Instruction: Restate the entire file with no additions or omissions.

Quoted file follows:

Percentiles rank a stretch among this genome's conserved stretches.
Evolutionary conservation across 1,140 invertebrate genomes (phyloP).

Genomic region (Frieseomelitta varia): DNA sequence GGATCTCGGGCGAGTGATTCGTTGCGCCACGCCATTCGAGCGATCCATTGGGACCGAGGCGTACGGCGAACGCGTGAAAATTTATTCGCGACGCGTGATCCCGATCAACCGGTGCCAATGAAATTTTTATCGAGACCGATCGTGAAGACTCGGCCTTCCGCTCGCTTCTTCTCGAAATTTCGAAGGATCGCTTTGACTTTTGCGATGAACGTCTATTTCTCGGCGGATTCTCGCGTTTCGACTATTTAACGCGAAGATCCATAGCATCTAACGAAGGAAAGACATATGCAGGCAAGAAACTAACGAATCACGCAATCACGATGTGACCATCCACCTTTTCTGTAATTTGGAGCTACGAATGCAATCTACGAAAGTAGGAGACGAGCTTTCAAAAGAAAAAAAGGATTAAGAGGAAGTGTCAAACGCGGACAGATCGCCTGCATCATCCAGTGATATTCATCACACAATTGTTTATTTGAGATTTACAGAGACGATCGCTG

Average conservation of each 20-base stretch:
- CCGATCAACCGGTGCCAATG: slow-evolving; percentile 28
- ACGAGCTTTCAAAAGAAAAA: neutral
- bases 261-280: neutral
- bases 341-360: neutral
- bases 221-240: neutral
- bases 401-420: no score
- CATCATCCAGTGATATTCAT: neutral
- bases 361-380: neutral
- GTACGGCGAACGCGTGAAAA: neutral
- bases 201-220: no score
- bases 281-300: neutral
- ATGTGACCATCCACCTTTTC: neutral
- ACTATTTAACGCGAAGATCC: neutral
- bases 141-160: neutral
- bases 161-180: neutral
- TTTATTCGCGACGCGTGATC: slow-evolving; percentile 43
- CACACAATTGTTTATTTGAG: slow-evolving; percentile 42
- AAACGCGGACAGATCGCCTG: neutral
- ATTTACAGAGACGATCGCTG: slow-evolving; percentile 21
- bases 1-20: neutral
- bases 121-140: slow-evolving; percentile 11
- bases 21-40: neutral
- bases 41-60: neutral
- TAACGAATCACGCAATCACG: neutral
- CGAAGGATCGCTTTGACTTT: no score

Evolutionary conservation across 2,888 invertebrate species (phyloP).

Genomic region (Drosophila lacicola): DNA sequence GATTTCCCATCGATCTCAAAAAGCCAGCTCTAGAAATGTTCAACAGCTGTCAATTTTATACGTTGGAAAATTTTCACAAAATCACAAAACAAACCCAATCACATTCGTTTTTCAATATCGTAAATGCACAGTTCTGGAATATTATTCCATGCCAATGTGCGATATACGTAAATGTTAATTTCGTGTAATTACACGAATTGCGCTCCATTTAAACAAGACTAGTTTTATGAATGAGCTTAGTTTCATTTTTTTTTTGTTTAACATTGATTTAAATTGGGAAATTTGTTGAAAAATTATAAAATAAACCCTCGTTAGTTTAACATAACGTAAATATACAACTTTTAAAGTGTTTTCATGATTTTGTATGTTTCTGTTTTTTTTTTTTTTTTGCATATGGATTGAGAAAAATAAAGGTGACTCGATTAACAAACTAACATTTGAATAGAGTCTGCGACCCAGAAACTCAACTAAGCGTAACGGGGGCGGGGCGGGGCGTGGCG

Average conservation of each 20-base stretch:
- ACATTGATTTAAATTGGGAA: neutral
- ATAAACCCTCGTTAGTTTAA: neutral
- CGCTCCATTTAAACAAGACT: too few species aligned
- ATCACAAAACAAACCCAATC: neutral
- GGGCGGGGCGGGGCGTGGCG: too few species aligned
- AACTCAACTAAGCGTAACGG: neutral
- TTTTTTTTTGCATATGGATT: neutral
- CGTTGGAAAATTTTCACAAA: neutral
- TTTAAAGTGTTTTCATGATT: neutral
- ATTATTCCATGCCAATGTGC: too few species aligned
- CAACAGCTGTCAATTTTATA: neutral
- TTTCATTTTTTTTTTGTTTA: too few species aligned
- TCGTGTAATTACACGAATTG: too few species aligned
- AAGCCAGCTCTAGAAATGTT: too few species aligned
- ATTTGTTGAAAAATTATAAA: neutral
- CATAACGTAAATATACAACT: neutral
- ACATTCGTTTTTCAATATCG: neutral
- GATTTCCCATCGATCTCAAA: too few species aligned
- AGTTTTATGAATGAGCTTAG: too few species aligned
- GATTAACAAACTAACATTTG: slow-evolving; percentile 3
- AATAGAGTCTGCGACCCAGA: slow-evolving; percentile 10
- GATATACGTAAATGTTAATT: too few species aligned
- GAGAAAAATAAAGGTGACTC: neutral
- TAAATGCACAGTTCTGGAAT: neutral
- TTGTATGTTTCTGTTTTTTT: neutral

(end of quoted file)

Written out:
Percentiles rank a stretch among this genome's conserved stretches.
Evolutionary conservation across 1,140 invertebrate genomes (phyloP).

Genomic region (Frieseomelitta varia): DNA sequence GGATCTCGGGCGAGTGATTCGTTGCGCCACGCCATTCGAGCGATCCATTGGGACCGAGGCGTACGGCGAACGCGTGAAAATTTATTCGCGACGCGTGATCCCGATCAACCGGTGCCAATGAAATTTTTATCGAGACCGATCGTGAAGACTCGGCCTTCCGCTCGCTTCTTCTCGAAATTTCGAAGGATCGCTTTGACTTTTGCGATGAACGTCTATTTCTCGGCGGATTCTCGCGTTTCGACTATTTAACGCGAAGATCCATAGCATCTAACGAAGGAAAGACATATGCAGGCAAGAAACTAACGAATCACGCAATCACGATGTGACCATCCACCTTTTCTGTAATTTGGAGCTACGAATGCAATCTACGAAAGTAGGAGACGAGCTTTCAAAAGAAAAAAAGGATTAAGAGGAAGTGTCAAACGCGGACAGATCGCCTGCATCATCCAGTGATATTCATCACACAATTGTTTATTTGAGATTTACAGAGACGATCGCTG

Average conservation of each 20-base stretch:
- CCGATCAACCGGTGCCAATG: slow-evolving; percentile 28
- ACGAGCTTTCAAAAGAAAAA: neutral
- bases 261-280: neutral
- bases 341-360: neutral
- bases 221-240: neutral
- bases 401-420: no score
- CATCATCCAGTGATATTCAT: neutral
- bases 361-380: neutral
- GTACGGCGAACGCGTGAAAA: neutral
- bases 201-220: no score
- bases 281-300: neutral
- ATGTGACCATCCACCTTTTC: neutral
- ACTATTTAACGCGAAGATCC: neutral
- bases 141-160: neutral
- bases 161-180: neutral
- TTTATTCGCGACGCGTGATC: slow-evolving; percentile 43
- CACACAATTGTTTATTTGAG: slow-evolving; percentile 42
- AAACGCGGACAGATCGCCTG: neutral
- ATTTACAGAGACGATCGCTG: slow-evolving; percentile 21
- bases 1-20: neutral
- bases 121-140: slow-evolving; percentile 11
- bases 21-40: neutral
- bases 41-60: neutral
- TAACGAATCACGCAATCACG: neutral
- CGAAGGATCGCTTTGACTTT: no score

Evolutionary conservation across 2,888 invertebrate species (phyloP).

Genomic region (Drosophila lacicola): DNA sequence GATTTCCCATCGATCTCAAAAAGCCAGCTCTAGAAATGTTCAACAGCTGTCAATTTTATACGTTGGAAAATTTTCACAAAATCACAAAACAAACCCAATCACATTCGTTTTTCAATATCGTAAATGCACAGTTCTGGAATATTATTCCATGCCAATGTGCGATATACGTAAATGTTAATTTCGTGTAATTACACGAATTGCGCTCCATTTAAACAAGACTAGTTTTATGAATGAGCTTAGTTTCATTTTTTTTTTGTTTAACATTGATTTAAATTGGGAAATTTGTTGAAAAATTATAAAATAAACCCTCGTTAGTTTAACATAACGTAAATATACAACTTTTAAAGTGTTTTCATGATTTTGTATGTTTCTGTTTTTTTTTTTTTTTTGCATATGGATTGAGAAAAATAAAGGTGACTCGATTAACAAACTAACATTTGAATAGAGTCTGCGACCCAGAAACTCAACTAAGCGTAACGGGGGCGGGGCGGGGCGTGGCG

Average conservation of each 20-base stretch:
- ACATTGATTTAAATTGGGAA: neutral
- ATAAACCCTCGTTAGTTTAA: neutral
- CGCTCCATTTAAACAAGACT: too few species aligned
- ATCACAAAACAAACCCAATC: neutral
- GGGCGGGGCGGGGCGTGGCG: too few species aligned
- AACTCAACTAAGCGTAACGG: neutral
- TTTTTTTTTGCATATGGATT: neutral
- CGTTGGAAAATTTTCACAAA: neutral
- TTTAAAGTGTTTTCATGATT: neutral
- ATTATTCCATGCCAATGTGC: too few species aligned
- CAACAGCTGTCAATTTTATA: neutral
- TTTCATTTTTTTTTTGTTTA: too few species aligned
- TCGTGTAATTACACGAATTG: too few species aligned
- AAGCCAGCTCTAGAAATGTT: too few species aligned
- ATTTGTTGAAAAATTATAAA: neutral
- CATAACGTAAATATACAACT: neutral
- ACATTCGTTTTTCAATATCG: neutral
- GATTTCCCATCGATCTCAAA: too few species aligned
- AGTTTTATGAATGAGCTTAG: too few species aligned
- GATTAACAAACTAACATTTG: slow-evolving; percentile 3
- AATAGAGTCTGCGACCCAGA: slow-evolving; percentile 10
- GATATACGTAAATGTTAATT: too few species aligned
- GAGAAAAATAAAGGTGACTC: neutral
- TAAATGCACAGTTCTGGAAT: neutral
- TTGTATGTTTCTGTTTTTTT: neutral